Why we’ll all be gamers in the future

 |   Barrie Sheers, Managing Director at Microsoft

Game learning may be the way to bridge the skills gap

Barrie Sheers, GM

In the digital era, the traditional rules no longer apply. As our society undergoes a massive transformation thanks to new technologies like Artificial Intelligence, mobile apps and smart machines, old ways of preparing students for the world of work – or training those already in jobs – aren’t moving fast enough to keep pace with change. Meanwhile, employers are trying to find new means of identifying talent to fill existing skills shortages. One solution can already be found in our classrooms, and it’s now reaching our workplaces. Gaming.

Game-based learning is recognised globally as a valuable educational tool, which could potentially assist in developing the right skills to fill our skills gaps in construction, technology, hospitality and beyond. Recently Microsoft supported Kiwi gaming company Joy Business Academy, with the Ministry of Business, Innovation and Employment, BCITO, Xero and others, to launch Construction Tycoon. A game intended to teach potential construction workers all the skills they’ll need for a career in the industry, Construction Tycoon teaches players everything from how to balance the books to managing the supply chain and building sustainably.

If you’ll pardon the pun, this builds on something we’ve known for a while: that reaching and engaging more potential talent is easier when you make it fun. While it can’t replace practical experience or expert training, if New Zealand employers want to attract more young people into their industries, game-based learning can help to inspire young minds early. Microsoft is now working with Joy Business Academy to optimise its products and hopes to market them worldwide, recognising the momentum for this kind of learning.

Construction Tycoon teaches practical on-the-job skills. Microsoft’s work in classrooms around the world with Minecraft Education Edition shows the value of games in also building students’ creative and collaborative abilities as well as soft skills that often get forgotten. This will give employees the edge in tomorrow’s job market. Minecraft Education Edition is available to teachers and students in all New Zealand State and State Integrated schools, through the Ministry of Education funded Microsoft software agreement.

Deirdre Quarnstrom, General Manager of Minecraft Education, says research shows having an avatar also encourages risk-taking, helping students learn faster in a safe game environment. As today’s business leaders often say, if you “fail faster”, you quickly learn how to “fail better”.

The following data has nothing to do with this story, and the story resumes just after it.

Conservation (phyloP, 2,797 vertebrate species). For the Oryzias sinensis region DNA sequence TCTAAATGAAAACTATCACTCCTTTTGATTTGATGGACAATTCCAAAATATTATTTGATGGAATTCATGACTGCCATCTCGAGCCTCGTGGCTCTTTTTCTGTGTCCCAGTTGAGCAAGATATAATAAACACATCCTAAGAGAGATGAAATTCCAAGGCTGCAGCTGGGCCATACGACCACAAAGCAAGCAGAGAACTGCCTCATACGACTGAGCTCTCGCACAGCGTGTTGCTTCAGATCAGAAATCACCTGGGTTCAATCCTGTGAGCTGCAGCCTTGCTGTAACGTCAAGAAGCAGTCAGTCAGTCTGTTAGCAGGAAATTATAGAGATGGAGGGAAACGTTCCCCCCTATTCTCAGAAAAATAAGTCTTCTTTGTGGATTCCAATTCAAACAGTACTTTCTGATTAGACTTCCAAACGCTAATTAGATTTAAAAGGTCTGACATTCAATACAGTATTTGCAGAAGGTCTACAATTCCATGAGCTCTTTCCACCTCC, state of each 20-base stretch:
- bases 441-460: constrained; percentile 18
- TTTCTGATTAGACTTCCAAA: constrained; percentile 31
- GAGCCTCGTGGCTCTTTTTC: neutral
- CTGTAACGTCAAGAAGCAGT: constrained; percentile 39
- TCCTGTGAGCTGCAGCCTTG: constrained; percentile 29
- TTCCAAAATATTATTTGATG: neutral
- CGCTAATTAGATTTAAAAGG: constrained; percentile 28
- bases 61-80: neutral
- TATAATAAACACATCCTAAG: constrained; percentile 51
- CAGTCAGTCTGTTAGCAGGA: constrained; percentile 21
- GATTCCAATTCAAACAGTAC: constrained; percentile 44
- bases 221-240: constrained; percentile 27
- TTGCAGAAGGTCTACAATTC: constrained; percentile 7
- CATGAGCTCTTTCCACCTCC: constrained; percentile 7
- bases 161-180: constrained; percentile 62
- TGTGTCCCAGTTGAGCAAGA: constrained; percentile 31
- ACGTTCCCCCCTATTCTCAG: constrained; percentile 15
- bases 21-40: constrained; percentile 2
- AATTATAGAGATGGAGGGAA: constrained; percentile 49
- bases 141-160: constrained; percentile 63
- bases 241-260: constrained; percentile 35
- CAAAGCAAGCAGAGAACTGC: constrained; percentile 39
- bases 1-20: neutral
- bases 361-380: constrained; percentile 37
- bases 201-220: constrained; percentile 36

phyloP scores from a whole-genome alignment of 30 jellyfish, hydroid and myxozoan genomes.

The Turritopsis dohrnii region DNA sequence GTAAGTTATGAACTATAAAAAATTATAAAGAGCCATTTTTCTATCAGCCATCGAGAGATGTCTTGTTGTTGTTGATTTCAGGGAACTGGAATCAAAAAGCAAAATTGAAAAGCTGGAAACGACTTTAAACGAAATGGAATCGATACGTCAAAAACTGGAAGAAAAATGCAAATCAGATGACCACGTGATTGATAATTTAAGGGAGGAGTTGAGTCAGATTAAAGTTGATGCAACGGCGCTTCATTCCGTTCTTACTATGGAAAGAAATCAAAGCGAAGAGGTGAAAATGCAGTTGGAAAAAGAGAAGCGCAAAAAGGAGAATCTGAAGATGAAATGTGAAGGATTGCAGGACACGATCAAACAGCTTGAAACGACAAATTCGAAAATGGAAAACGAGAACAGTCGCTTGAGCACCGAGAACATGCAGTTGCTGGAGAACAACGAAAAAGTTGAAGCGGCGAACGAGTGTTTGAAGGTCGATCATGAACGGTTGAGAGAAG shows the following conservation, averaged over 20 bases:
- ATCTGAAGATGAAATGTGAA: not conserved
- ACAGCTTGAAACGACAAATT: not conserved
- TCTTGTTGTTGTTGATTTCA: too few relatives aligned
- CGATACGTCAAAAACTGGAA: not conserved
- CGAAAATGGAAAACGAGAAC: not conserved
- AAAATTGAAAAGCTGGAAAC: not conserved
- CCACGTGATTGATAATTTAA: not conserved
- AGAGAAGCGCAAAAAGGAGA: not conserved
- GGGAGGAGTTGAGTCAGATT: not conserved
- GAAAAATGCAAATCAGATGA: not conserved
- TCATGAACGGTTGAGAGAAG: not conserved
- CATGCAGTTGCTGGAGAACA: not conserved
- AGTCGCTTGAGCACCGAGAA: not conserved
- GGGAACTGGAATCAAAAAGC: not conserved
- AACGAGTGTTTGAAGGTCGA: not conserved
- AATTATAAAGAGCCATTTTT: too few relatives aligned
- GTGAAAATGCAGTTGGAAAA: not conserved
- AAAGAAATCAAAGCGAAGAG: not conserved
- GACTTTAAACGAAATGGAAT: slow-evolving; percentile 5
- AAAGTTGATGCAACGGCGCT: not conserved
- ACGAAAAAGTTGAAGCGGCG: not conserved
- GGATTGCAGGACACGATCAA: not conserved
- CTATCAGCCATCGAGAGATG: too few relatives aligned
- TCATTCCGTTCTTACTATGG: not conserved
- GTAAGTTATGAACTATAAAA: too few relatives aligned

Game-based learning is now making employers, industry bodies and even governments take notice for its potential to capture new talent. TradeMe’s latest collaboration with Joy Business Academy shows how games can also help connect employers with a wider range of people. Mini-games are being used to test potential employees’ aptitude for certain tasks, demonstrating their ability to perform the role advertised in a way that a paper CV can’t.

This kind of gamified testing can also help measure and boost performance on the job. By building special games modules into Dynamics 365 platforms at a call centre in 2017, employees’ productivity went up 10 per cent, absenteeism dropped 12 per cent and the team’s acknowledgement (and understanding) of important updates rose from 23 per cent to a whopping 89 per cent after the games were introduced. The games made day to day tasks more exciting.

Gamification is set to transform not only educational models but many facets of how we work and engage with each other, well beyond the classroom. It will make it easier to identify and attract suitable recruits, measure performance and identify employees’ or learners’ needs. In an era when vocational training is under the spotlight, it’s exciting to see the Government and its departments supporting creative new ways to boost learning, reach a wider range of New Zealanders and impart crucial skills. When it comes to preparing our students for the workplaces of the future, we need to get our game on.

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